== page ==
Indian circles here have adopted a ‘wait and watch’ approach to the new Labour leader, Jeremy Corbyn, who has consistently supported ‘self-determination’ in Jammu and Kashmir, condemned the launch of Agni missile and highlighted alleged human rights issues in India in the past.
Besides participating in House of Commons debates on issues related to India, Corbyn has been one of the most prolific signatories or proposers of Early Day Motions on India. He has also been a supporter of legislation outlawing caste discrimination in Britain, which is one of the sensitive issues in Britain’s Hindu and Sikh communities.
Mindful of his past views, influential Indian circles here say that as party leader Corbyn is likely to temper his views on issues seen as ‘anti-India’. It was under a Labour government that Britain upgraded its relationship with India to a ‘strategic partnership’ in 2004.
Corbyn’s position on India as party leader will be clearer during Labour’s annual conference from 27 September in Brighton, but observers say that if he continued with his views, he will stand no chance of winning back Indian voters who have moved to the Conservatives in the recent past, or winning the goodwill of India.
Virendra Sharma, senior Labour MP from Ealing, Southall, is confident that there will be no change in the party’s position under Corbyn on India, which is decided in consultation with MPs and others leaders of Indian origin, among others. Seema Malhotra’s inclusion in Corbyn's shadow cabinet is seen as a welcome sign.
Corbyn opposed stopping British aid to India when the David Cameron government announced it in 2012, and also signed motions on issues such as condemning terrorist violence in India, supporting IIFA awards in Yorkshire, launch of Chadrayaan-I, India defeating Pakistan in the 2011 World Cup cricket.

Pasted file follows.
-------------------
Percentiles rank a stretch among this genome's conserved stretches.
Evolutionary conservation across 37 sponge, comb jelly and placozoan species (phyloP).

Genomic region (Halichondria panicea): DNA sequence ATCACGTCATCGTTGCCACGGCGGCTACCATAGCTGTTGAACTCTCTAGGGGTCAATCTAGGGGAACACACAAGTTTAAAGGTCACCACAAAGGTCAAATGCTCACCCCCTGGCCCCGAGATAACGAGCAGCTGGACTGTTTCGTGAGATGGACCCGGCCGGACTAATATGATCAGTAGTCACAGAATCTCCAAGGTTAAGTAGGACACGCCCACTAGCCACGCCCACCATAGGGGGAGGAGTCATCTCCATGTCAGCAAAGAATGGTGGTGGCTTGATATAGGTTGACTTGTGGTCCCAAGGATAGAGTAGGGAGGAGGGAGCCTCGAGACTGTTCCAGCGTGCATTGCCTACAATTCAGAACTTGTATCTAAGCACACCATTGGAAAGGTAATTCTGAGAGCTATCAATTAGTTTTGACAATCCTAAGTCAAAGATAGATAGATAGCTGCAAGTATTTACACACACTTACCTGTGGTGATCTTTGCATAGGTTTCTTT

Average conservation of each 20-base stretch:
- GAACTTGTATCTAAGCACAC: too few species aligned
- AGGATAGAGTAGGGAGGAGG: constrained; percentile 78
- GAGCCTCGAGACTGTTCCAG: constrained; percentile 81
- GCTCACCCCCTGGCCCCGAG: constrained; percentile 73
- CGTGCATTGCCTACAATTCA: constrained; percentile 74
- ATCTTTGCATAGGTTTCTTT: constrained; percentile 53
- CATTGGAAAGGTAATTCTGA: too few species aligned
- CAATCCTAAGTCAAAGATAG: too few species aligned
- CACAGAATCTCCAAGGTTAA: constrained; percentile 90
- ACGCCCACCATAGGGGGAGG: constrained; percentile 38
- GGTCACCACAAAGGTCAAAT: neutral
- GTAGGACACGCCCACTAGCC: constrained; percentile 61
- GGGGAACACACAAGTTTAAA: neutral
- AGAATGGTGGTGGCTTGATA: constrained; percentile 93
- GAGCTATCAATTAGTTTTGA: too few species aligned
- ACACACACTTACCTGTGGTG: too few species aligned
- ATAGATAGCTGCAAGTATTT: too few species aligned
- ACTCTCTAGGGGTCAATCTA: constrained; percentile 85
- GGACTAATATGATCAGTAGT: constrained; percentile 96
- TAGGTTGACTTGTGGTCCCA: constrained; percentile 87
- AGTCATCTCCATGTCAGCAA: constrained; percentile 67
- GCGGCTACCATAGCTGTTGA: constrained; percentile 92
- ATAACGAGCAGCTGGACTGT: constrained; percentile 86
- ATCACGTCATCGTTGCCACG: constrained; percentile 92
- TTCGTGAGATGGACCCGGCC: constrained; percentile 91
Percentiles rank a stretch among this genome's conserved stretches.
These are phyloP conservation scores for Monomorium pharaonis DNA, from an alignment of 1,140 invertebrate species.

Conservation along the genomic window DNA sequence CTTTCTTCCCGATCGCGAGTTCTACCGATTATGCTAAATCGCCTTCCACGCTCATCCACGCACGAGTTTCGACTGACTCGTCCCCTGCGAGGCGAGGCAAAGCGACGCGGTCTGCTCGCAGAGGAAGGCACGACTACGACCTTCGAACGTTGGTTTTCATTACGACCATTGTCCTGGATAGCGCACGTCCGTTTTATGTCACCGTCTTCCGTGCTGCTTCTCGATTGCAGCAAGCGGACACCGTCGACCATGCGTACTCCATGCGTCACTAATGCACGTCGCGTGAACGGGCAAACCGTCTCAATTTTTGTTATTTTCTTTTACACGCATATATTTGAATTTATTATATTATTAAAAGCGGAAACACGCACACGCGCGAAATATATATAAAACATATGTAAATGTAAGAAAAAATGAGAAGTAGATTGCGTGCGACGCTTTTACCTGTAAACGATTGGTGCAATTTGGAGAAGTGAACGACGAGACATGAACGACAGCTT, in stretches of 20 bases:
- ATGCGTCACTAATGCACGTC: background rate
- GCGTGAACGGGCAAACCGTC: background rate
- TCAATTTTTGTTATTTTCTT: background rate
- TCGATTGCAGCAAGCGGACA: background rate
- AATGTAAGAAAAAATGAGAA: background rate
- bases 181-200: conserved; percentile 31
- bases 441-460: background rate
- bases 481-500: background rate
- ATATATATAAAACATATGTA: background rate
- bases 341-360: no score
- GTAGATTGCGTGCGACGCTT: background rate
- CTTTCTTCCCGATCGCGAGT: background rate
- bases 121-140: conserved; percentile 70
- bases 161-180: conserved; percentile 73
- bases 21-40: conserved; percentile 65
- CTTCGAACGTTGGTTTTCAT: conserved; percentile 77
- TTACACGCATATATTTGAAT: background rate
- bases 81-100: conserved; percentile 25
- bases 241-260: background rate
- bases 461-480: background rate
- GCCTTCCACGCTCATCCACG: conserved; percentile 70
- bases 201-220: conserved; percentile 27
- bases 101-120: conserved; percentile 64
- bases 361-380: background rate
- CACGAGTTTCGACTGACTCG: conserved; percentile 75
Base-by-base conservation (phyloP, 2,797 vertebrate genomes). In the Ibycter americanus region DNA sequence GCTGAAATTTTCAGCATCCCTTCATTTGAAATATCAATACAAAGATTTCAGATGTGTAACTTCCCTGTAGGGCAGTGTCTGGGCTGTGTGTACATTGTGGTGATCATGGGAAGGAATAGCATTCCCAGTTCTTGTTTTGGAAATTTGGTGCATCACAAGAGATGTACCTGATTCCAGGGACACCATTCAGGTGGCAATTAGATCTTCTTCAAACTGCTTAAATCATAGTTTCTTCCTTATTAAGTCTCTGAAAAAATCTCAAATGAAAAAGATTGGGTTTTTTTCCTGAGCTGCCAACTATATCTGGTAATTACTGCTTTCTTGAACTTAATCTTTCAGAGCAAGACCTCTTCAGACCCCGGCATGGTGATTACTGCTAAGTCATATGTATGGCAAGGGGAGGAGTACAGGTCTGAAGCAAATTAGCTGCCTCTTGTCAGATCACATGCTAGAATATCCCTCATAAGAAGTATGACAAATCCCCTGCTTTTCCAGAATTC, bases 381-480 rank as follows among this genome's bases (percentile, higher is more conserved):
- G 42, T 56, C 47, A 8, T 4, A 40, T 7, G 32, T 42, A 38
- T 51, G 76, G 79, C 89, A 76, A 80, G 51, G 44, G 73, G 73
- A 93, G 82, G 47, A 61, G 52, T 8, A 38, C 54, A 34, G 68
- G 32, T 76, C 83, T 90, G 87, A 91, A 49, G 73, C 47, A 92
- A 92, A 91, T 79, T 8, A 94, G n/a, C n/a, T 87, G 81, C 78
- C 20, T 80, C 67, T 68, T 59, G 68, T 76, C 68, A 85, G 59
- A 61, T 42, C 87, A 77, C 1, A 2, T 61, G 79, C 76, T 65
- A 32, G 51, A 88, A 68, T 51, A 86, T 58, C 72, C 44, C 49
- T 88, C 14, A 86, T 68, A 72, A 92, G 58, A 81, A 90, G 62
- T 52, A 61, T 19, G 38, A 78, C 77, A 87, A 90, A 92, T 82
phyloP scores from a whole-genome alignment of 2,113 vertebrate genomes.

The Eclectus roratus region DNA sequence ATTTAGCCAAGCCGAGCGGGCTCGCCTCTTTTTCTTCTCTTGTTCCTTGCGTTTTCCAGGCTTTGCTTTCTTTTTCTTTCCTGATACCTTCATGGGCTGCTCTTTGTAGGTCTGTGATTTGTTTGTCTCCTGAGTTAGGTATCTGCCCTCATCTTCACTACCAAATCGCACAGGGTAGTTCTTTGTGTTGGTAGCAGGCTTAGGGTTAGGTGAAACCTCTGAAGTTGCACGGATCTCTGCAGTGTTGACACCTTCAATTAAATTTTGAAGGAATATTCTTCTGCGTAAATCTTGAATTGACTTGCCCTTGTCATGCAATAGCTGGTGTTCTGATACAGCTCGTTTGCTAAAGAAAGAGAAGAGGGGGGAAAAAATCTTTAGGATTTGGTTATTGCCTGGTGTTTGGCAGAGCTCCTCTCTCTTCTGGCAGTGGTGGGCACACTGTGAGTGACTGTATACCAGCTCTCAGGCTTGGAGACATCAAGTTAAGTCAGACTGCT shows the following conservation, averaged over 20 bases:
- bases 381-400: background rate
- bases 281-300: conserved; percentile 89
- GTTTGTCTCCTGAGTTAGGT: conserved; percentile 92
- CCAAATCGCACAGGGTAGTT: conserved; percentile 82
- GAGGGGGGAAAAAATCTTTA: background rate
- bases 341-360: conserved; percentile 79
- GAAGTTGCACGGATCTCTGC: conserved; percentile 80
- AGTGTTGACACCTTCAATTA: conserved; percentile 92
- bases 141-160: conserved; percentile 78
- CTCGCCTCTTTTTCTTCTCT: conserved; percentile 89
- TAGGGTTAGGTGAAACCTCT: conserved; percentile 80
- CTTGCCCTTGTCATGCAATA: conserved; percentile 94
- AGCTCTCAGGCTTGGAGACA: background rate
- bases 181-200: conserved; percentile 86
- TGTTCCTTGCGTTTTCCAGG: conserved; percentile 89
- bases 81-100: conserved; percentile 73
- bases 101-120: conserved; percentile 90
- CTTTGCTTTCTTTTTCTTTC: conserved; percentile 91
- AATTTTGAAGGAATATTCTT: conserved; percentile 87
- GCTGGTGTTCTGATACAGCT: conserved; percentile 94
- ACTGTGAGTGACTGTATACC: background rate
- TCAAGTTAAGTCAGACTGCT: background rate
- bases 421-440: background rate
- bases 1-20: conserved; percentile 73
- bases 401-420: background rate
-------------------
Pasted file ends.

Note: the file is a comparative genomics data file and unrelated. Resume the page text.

A senior Indian community leader who worked with Corbyn in the campaign group Liberation said that for all his ‘hard left’ image, he was a pragmatist and not averse to striking a compromise to achieve larger goals. However, he saw the issue of his and Labour’s support to caste-based legislation in Britain as a “point of friction”.
One of the motions Corbyn proposed related to the 2002 Gujarat riots: “That this House expresses its extreme concern about reports of continued inter-communal communal violence within the Indian State of Gujarat and the allegations of state complicity in the reported massacre of Muslims; and calls upon the British Government to take appropriate action further to the conclusions drawn in the internal report of the British High Commission”.
In January 2002, Corbyn proposed a motion on Agni: “That this House condemns the launch of an Agni nuclear missile by India at dawn on 25th January; notes that the test breaches the 1963 Comprehensive Test Ban Treaty; criticises India's claim that such tests are necessary to ensure its own security…”.